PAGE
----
Publication Order of Shamer Chronicles Books
|The Shamer's Daughter||(2002)||Hardcover Paperback Kindle|
|The Shamer's Signet||(2003)||Hardcover Paperback Kindle|
|The Serpent Gift||(2005)||Hardcover Paperback Kindle|
|The Shamer's War||(2005)||Hardcover Paperback Kindle|
Publication Order of W.I.T.C.H. Adventures Books
|When Lightning Strikes||(2004)||Hardcover Paperback Kindle|
|Heartbreak Island||(2005)||Hardcover Paperback Kindle|
|Stolen Spring||(2005)||Hardcover Paperback Kindle|
|The Cruel Empress||(2005)||Hardcover Paperback Kindle|
Publication Order of Nina Borg Books
|The Boy in the Suitcase||(2011)||Hardcover Paperback Kindle|
|Invisible Murders||(2012)||Hardcover Paperback Kindle|
|Death of a Nightingale||(2013)||Hardcover Paperback Kindle|
Publication Order of Standalone Novels
Lene Kaaberbol is a Danish writer born in 1960 in Copenhagen, Denmark. Primarily known for her work with Children’s Fantasy as well as Crime fiction, Lene received the Nordic Children’s Book Prize in 2004.
Lene Kaaberbol grew up in the small town of Malling. Lene knew she was destined for greatness within the literary arena at a very early age, writing her first two books by the age of 15. The fact that they were both published is a feat few young authors can boast of today though at a later date her publisher requested her to rewrite the second book to reflect the transformations in her writing style.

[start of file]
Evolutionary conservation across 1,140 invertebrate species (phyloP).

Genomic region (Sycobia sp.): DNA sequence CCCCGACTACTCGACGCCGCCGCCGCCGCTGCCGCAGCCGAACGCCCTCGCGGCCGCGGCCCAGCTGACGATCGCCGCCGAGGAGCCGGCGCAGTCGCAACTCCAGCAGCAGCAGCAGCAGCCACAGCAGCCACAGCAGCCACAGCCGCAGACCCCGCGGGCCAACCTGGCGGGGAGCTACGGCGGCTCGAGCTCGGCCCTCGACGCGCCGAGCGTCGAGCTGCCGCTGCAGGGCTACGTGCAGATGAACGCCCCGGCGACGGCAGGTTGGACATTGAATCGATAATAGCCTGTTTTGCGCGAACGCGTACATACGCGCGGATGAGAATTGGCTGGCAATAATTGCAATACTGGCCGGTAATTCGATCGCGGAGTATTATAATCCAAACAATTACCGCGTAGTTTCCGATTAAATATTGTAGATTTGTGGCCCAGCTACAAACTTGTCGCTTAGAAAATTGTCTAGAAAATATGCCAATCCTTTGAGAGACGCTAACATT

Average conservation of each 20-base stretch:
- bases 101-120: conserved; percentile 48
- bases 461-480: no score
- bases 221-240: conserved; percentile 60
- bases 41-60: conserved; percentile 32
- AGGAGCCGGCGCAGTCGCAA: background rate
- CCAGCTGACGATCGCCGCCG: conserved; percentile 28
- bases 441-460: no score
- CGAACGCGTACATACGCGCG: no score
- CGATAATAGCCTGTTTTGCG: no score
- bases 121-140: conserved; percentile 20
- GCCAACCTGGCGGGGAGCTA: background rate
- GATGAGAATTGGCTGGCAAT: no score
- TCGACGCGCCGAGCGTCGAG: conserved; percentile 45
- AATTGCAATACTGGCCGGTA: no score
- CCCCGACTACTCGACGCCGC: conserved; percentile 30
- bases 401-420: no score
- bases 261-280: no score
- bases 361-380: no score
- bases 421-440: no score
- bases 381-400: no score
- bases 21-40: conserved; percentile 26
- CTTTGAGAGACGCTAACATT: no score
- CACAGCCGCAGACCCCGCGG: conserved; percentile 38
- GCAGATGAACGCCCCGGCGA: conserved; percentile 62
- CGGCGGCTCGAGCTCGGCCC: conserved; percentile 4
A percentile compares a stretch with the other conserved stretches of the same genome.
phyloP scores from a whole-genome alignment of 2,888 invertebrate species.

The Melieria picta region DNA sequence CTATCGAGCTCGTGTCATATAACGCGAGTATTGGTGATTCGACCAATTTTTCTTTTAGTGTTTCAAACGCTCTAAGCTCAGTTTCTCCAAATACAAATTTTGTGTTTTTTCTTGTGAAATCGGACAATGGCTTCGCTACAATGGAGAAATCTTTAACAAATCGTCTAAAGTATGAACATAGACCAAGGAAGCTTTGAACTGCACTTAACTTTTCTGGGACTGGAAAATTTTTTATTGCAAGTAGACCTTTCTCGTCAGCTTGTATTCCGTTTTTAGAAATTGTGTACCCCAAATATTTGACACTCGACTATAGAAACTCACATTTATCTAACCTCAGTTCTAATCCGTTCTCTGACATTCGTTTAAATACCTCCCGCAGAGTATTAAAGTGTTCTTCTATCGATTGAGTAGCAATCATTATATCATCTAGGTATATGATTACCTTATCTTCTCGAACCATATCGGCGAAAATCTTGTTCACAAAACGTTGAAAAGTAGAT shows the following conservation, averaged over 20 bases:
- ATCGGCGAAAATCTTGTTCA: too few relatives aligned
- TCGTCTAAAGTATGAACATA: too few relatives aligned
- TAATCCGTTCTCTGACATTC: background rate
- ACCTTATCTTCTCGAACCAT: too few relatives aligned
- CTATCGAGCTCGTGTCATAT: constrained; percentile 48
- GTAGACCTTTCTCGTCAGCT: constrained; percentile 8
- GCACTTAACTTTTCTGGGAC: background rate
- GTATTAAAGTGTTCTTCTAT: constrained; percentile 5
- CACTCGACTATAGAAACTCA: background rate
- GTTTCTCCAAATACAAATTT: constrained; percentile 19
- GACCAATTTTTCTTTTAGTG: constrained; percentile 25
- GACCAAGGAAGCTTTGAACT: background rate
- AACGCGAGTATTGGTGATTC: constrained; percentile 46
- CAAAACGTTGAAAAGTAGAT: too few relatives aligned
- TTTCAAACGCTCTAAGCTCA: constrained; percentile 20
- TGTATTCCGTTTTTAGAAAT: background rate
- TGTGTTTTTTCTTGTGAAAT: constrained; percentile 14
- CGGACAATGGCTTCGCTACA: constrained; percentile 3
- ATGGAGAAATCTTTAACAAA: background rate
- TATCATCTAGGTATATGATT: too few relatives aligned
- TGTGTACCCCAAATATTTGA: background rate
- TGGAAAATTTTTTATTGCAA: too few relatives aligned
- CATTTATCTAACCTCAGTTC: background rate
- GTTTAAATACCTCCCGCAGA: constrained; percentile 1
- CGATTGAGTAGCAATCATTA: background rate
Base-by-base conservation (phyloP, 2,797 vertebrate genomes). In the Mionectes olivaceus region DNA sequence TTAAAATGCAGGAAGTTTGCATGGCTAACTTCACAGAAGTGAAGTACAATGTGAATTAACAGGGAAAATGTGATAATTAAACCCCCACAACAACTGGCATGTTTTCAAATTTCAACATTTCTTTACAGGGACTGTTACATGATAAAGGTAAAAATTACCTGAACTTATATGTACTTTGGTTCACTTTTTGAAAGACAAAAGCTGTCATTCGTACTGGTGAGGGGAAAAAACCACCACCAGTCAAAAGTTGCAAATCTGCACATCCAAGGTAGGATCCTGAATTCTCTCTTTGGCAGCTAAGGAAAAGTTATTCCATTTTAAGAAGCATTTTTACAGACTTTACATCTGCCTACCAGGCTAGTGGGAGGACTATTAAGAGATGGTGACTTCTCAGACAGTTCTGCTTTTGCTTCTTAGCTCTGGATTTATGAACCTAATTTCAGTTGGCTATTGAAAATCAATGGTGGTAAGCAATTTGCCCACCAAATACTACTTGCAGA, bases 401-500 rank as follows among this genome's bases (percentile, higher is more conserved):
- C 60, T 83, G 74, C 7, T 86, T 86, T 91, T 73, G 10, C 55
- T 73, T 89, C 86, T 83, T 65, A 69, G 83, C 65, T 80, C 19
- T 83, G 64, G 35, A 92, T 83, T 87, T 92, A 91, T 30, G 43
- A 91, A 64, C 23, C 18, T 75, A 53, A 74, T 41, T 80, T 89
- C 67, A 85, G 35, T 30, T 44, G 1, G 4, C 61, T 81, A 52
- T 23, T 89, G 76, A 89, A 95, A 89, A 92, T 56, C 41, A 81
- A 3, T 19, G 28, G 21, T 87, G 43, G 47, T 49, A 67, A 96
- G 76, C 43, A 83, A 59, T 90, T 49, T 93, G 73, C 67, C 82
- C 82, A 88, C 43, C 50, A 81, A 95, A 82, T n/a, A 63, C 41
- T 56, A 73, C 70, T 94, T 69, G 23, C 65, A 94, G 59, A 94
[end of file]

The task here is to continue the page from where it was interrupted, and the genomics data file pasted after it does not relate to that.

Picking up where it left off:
Lene Kaaberbol has written several dozen novels over the last few decades years. The quality of her work has attracted to her considerable recognition and praise, the author garnering numerous national and international awards over time.
With her novels translated into over thirty languages, Lene has been described as an author of considerable skill capable of constructing unique and engaging universes, plots, and characters.
Her writing style captivates her readers, her worlds drawing them in even as her characters make you laugh, cry and ruminate.
Asked about her tastes, Lene Kaaberbol has admitted that her love lies first and foremost within the genre of fantasy. She likes writing for children and has attracted considerable success through her Young Adult novels.
However, she has dabbled in fiction for adults. Her works have attracted comparisons with certain blockbuster movies, her tales packed with an incredible amount of suspense and interpersonal friction even while steering clear of unnecessary melodrama.
Having graduated from Aarhus Katedralskole and boasting a degree in English and Dramaturgy, Lene Kaaberbol has worked in a variety of fields, at one point in time earning a living as a cleaning lady.
+The shamer’s Daughter
Dina has her mother’s gift, the power to draw shamed confessions by looking into the eyes of her targets. It isn’t a gift she chose to inherit. In fact, as far as Dina is concerned, her power is more of a curse than anything, eliciting fear and hostility everywhere she goes, this despite only seeking simple friendship from her simple life.
When Dina’s mother is summoned to solve a bloody triple murder at Dunark Castle, Dina will have to come to terms with her power, lest she let her mother fall prey to the revolting dragons of Dunark.
Lene explains the idea from which she created of the Shamer in the note she writes to her readers within the first few pages of this, the first novel in the Shamer series. She speaks of ‘The Look’ an ability her mother, and every mother, seemed to possess, this strange power to glean the truth of her wrongs from her mind by simply meeting her gaze.